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21 Cooking Hacks That'll Make You Say, "Wait, How Come Nobody Told Me This Earlier?"

Honestly? Same.

Even if you consider yourself to be a pretty good cook, there's always more to learn in the kitchen. 🔪

A recent Reddit thread in /r/Cooking asked people for the cooking tips they wish they'd learned sooner. Here's what they said!

1. If you need to brown or crisp something on all sides in the oven — like meat or vegetables — cook it on an elevated rack set on top of a sheet tray.

2. You don't add salt to make things taste salty. You add salt to make things taste more like themselves.

"For instance, if you have some tomato slices and you take a bite and they taste bland, add salt. Suddenly, those same slices will taste more tomato-y. If you add enough salt, it will definitely start to taste salty — but that isn't normally the end goal when adding salt to things."

u/vmike

3. To easily clean a stubborn cast iron pan, just fry the stuff on the bottom. It'll pop right off.

4. Don’t wear a crop top or sports bra when you’re frying things.

u/welluuasked

5. To brown ground meat properly, you need to cook off the water first.

Ground meat browning in a pan

6. Don’t put a lid on something that’s frying in oil.

"If you do, the food will lose water, and the water will condense inside the lid. When you lift the lid, the water will go into the oil and splatter everywhere and create a giant mess and hazard."

u/poopsnickerdoodle

(Instead, use a mesh splatter guard — it'll make sure oil doesn't get everywhere while still allowing steam to escape.)

7. Starchy foods taste better when cooked in stock, rather than plain water.

Stock, lentils, and jasmine rice on a countertop

8. Always make extra rice.

"Then just throw it in the pan or wok and you can basically make fried rice without any prep."

u/Milk_A_Pikachu

"Or, if you hate making rice, order extra sides of rice when you get takeout Chinese or Thai food. I make fried rice way more often now."

u/justbreathe5678

9. When there's a spill or a fire or something goes wrong, don't panic.

10. But also, remember the rhyme: oxygen + smokin’ hot = flames more often than not.

"Even if there are flames in the oven, turn off the heat and close the door. Cut off the air and the flames go away."

u/Bikebird63

11. Making bread doesn't have to be complicated.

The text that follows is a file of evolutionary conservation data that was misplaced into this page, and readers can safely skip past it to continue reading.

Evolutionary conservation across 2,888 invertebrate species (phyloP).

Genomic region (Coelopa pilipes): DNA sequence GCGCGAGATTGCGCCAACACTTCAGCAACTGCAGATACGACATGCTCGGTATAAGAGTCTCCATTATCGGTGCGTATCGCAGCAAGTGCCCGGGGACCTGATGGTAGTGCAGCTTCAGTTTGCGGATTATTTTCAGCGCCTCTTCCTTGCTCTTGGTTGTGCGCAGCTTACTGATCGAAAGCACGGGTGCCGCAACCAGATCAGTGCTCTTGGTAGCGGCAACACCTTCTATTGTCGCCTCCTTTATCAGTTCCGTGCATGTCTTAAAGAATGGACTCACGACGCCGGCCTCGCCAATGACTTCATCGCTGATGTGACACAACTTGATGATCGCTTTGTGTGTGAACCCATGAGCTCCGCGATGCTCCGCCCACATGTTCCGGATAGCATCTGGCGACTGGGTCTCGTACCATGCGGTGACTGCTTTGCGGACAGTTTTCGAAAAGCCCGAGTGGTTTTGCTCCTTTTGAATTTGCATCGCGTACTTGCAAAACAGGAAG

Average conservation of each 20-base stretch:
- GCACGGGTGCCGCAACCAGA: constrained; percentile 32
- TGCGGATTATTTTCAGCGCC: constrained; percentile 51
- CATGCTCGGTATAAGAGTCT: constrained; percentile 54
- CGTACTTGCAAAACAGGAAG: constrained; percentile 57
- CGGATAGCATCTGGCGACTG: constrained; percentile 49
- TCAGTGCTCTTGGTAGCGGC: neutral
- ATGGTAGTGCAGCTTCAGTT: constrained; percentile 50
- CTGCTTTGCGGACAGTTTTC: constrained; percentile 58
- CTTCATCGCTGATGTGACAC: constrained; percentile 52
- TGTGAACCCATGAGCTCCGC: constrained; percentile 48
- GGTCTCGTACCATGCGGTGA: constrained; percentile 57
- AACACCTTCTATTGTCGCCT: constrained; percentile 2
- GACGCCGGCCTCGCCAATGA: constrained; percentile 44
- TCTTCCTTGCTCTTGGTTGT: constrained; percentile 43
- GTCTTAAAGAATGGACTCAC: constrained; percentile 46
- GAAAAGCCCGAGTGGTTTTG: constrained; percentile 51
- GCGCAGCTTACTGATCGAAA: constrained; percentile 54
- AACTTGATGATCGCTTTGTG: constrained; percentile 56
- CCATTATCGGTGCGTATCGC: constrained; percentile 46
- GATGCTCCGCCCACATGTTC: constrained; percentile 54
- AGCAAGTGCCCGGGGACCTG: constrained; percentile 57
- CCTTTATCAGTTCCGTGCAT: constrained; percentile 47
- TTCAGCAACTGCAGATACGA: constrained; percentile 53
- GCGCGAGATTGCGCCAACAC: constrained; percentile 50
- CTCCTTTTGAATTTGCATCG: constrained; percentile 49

Making no-kneed bread in a Dutch oven.

12. Lots of ingredients in a recipe doesn’t guarantee that it will taste nice.

u/11Nellie

13. Don't just pre-heat the oven. Pre-heat the pan, too.

A hand over a pre-heating cast iron pan.

14. Get familiar with smoke points.

"For example, you shouldn't use olive oil for everything because it has a low smoke point, or temperature at which it starts to burn. For most high-heat skillet stuff, you should use an oil with a higher smoke point. Same idea with butter. If you're using it, add that right before the main event. Why? Butter has a low smoking point. Nobody likes black butter."

u/Volkov_Afanasei

15. You don't necessarily need the best and most expensive ingredients, but don't cut corners on olive oil or butter.

A bottle of extra virgin olive oil next to organic butter

16. Using fire starters for lighting up charcoal for BBQ will always save you a lot of time, mental strength, and newspaper.

u/Soft_Start

17. Mise en place!

A prepped bowl of onions, carrots, and celery

18. When it comes to heat, the best thing you can do is (often) nothing at all.

"Don't keep checking things every two minutes. Just let things sit so the heat does its work. Flipping too soon stops browning, opening ovens crashes your heat, and lifting pot lids lets out moisture. Trust your timings."

u/griffex

19. Take the guesswork out of meat by using an instant-read thermometer.

Inserting an instant-read thermometer into a cut of meat.

20. Sharp knives make everything easier *and* safer.

u/Bithron

21. There's no such thing as too much garlic.

A clove of garlic in someone's hand

What's one cooking tip you wish you'd learned sooner? Share in the comments! 🍳